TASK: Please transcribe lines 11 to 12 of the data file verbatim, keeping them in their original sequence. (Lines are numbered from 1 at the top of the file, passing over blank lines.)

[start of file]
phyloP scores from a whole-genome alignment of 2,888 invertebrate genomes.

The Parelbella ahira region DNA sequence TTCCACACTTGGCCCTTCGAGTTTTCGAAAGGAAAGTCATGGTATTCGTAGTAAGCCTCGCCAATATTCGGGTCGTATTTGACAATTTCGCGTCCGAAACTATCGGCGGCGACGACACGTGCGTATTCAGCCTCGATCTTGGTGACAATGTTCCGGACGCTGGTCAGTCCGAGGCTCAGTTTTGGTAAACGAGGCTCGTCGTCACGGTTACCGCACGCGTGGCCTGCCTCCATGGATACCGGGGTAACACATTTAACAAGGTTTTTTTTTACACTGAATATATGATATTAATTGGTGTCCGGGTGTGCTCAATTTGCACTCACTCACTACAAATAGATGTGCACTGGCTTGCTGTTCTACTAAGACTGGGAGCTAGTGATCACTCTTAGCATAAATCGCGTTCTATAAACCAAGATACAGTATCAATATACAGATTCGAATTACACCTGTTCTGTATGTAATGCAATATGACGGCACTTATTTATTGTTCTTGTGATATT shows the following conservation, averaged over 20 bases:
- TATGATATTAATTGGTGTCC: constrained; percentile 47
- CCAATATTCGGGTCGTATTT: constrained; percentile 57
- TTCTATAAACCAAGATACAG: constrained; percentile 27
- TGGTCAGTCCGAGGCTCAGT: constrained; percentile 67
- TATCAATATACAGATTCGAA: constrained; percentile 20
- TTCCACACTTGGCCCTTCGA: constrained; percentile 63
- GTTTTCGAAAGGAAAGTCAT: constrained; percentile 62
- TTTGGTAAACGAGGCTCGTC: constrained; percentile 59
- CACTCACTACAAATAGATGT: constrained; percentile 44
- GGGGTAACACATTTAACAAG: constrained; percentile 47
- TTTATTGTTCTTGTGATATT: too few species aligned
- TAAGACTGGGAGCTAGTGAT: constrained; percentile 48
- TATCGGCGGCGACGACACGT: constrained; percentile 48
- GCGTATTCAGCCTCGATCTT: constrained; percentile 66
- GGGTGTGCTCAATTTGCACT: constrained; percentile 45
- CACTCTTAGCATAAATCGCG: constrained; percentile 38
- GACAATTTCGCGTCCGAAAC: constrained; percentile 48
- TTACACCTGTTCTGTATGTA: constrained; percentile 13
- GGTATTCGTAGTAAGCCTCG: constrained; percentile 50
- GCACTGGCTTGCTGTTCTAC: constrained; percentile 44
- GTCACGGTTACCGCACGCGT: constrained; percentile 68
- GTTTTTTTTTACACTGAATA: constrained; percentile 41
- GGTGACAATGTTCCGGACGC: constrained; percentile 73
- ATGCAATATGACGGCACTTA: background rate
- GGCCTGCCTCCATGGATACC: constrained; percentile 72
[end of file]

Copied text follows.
- CACTCACTACAAATAGATGT: constrained; percentile 44
- GGGGTAACACATTTAACAAG: constrained; percentile 47